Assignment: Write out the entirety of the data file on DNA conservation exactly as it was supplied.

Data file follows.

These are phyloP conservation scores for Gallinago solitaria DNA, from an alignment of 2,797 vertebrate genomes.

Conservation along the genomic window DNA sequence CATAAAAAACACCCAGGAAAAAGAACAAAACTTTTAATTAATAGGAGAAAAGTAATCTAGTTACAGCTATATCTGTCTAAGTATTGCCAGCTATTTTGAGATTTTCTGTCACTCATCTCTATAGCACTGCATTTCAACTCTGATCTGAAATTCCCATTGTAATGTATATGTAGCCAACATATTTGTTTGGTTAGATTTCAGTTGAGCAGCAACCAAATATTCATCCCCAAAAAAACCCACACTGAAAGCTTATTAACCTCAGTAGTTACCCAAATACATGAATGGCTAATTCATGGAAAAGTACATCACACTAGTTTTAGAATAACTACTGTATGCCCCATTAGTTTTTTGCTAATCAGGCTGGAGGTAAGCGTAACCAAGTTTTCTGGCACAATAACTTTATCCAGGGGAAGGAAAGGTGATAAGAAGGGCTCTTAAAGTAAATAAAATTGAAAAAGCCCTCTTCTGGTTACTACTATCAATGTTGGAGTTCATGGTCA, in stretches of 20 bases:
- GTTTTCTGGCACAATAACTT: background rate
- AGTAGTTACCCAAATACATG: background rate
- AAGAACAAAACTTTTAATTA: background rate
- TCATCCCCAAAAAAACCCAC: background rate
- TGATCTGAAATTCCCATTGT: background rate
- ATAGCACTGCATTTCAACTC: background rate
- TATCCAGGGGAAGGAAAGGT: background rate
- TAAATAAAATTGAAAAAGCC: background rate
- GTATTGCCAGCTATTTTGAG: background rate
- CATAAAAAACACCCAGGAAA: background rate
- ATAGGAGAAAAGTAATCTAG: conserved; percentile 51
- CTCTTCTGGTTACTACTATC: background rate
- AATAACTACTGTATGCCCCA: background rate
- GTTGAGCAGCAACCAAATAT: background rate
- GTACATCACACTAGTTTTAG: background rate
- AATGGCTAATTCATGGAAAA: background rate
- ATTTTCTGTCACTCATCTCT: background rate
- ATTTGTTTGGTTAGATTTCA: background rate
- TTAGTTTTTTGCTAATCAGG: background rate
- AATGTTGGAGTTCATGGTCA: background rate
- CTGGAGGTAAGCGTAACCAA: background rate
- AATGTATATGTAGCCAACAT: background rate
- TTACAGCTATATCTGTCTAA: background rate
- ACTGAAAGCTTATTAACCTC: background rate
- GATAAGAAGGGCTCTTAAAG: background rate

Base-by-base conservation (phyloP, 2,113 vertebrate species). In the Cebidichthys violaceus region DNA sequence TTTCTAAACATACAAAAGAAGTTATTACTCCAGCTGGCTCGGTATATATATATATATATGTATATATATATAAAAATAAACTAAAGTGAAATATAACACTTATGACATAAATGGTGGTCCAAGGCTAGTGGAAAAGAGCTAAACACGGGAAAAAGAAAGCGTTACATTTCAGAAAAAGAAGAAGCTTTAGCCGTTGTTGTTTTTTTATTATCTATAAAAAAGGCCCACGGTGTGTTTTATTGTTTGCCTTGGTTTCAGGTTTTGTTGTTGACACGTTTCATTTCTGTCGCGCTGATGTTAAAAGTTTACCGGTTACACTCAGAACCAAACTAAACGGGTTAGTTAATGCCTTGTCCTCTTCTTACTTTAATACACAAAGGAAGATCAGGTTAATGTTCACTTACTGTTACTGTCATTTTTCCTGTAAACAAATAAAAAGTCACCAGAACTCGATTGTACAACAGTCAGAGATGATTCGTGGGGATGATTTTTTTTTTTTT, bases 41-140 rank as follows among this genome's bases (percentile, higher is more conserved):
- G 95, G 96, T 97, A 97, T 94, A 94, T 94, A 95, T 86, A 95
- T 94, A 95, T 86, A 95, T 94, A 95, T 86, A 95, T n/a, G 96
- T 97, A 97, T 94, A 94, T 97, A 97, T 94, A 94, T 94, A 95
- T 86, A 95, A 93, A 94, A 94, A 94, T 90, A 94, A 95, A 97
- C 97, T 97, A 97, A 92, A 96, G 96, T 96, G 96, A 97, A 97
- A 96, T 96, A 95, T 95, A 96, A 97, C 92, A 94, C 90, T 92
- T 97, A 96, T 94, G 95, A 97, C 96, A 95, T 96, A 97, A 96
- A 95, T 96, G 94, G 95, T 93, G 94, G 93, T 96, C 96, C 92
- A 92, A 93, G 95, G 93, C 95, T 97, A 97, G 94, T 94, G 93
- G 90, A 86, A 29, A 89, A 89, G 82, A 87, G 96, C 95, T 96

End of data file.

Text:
These are phyloP conservation scores for Gallinago solitaria DNA, from an alignment of 2,797 vertebrate genomes.

Conservation along the genomic window DNA sequence CATAAAAAACACCCAGGAAAAAGAACAAAACTTTTAATTAATAGGAGAAAAGTAATCTAGTTACAGCTATATCTGTCTAAGTATTGCCAGCTATTTTGAGATTTTCTGTCACTCATCTCTATAGCACTGCATTTCAACTCTGATCTGAAATTCCCATTGTAATGTATATGTAGCCAACATATTTGTTTGGTTAGATTTCAGTTGAGCAGCAACCAAATATTCATCCCCAAAAAAACCCACACTGAAAGCTTATTAACCTCAGTAGTTACCCAAATACATGAATGGCTAATTCATGGAAAAGTACATCACACTAGTTTTAGAATAACTACTGTATGCCCCATTAGTTTTTTGCTAATCAGGCTGGAGGTAAGCGTAACCAAGTTTTCTGGCACAATAACTTTATCCAGGGGAAGGAAAGGTGATAAGAAGGGCTCTTAAAGTAAATAAAATTGAAAAAGCCCTCTTCTGGTTACTACTATCAATGTTGGAGTTCATGGTCA, in stretches of 20 bases:
- GTTTTCTGGCACAATAACTT: background rate
- AGTAGTTACCCAAATACATG: background rate
- AAGAACAAAACTTTTAATTA: background rate
- TCATCCCCAAAAAAACCCAC: background rate
- TGATCTGAAATTCCCATTGT: background rate
- ATAGCACTGCATTTCAACTC: background rate
- TATCCAGGGGAAGGAAAGGT: background rate
- TAAATAAAATTGAAAAAGCC: background rate
- GTATTGCCAGCTATTTTGAG: background rate
- CATAAAAAACACCCAGGAAA: background rate
- ATAGGAGAAAAGTAATCTAG: conserved; percentile 51
- CTCTTCTGGTTACTACTATC: background rate
- AATAACTACTGTATGCCCCA: background rate
- GTTGAGCAGCAACCAAATAT: background rate
- GTACATCACACTAGTTTTAG: background rate
- AATGGCTAATTCATGGAAAA: background rate
- ATTTTCTGTCACTCATCTCT: background rate
- ATTTGTTTGGTTAGATTTCA: background rate
- TTAGTTTTTTGCTAATCAGG: background rate
- AATGTTGGAGTTCATGGTCA: background rate
- CTGGAGGTAAGCGTAACCAA: background rate
- AATGTATATGTAGCCAACAT: background rate
- TTACAGCTATATCTGTCTAA: background rate
- ACTGAAAGCTTATTAACCTC: background rate
- GATAAGAAGGGCTCTTAAAG: background rate

Base-by-base conservation (phyloP, 2,113 vertebrate species). In the Cebidichthys violaceus region DNA sequence TTTCTAAACATACAAAAGAAGTTATTACTCCAGCTGGCTCGGTATATATATATATATATGTATATATATATAAAAATAAACTAAAGTGAAATATAACACTTATGACATAAATGGTGGTCCAAGGCTAGTGGAAAAGAGCTAAACACGGGAAAAAGAAAGCGTTACATTTCAGAAAAAGAAGAAGCTTTAGCCGTTGTTGTTTTTTTATTATCTATAAAAAAGGCCCACGGTGTGTTTTATTGTTTGCCTTGGTTTCAGGTTTTGTTGTTGACACGTTTCATTTCTGTCGCGCTGATGTTAAAAGTTTACCGGTTACACTCAGAACCAAACTAAACGGGTTAGTTAATGCCTTGTCCTCTTCTTACTTTAATACACAAAGGAAGATCAGGTTAATGTTCACTTACTGTTACTGTCATTTTTCCTGTAAACAAATAAAAAGTCACCAGAACTCGATTGTACAACAGTCAGAGATGATTCGTGGGGATGATTTTTTTTTTTTT, bases 41-140 rank as follows among this genome's bases (percentile, higher is more conserved):
- G 95, G 96, T 97, A 97, T 94, A 94, T 94, A 95, T 86, A 95
- T 94, A 95, T 86, A 95, T 94, A 95, T 86, A 95, T n/a, G 96
- T 97, A 97, T 94, A 94, T 97, A 97, T 94, A 94, T 94, A 95
- T 86, A 95, A 93, A 94, A 94, A 94, T 90, A 94, A 95, A 97
- C 97, T 97, A 97, A 92, A 96, G 96, T 96, G 96, A 97, A 97
- A 96, T 96, A 95, T 95, A 96, A 97, C 92, A 94, C 90, T 92
- T 97, A 96, T 94, G 95, A 97, C 96, A 95, T 96, A 97, A 96
- A 95, T 96, G 94, G 95, T 93, G 94, G 93, T 96, C 96, C 92
- A 92, A 93, G 95, G 93, C 95, T 97, A 97, G 94, T 94, G 93
- G 90, A 86, A 29, A 89, A 89, G 82, A 87, G 96, C 95, T 96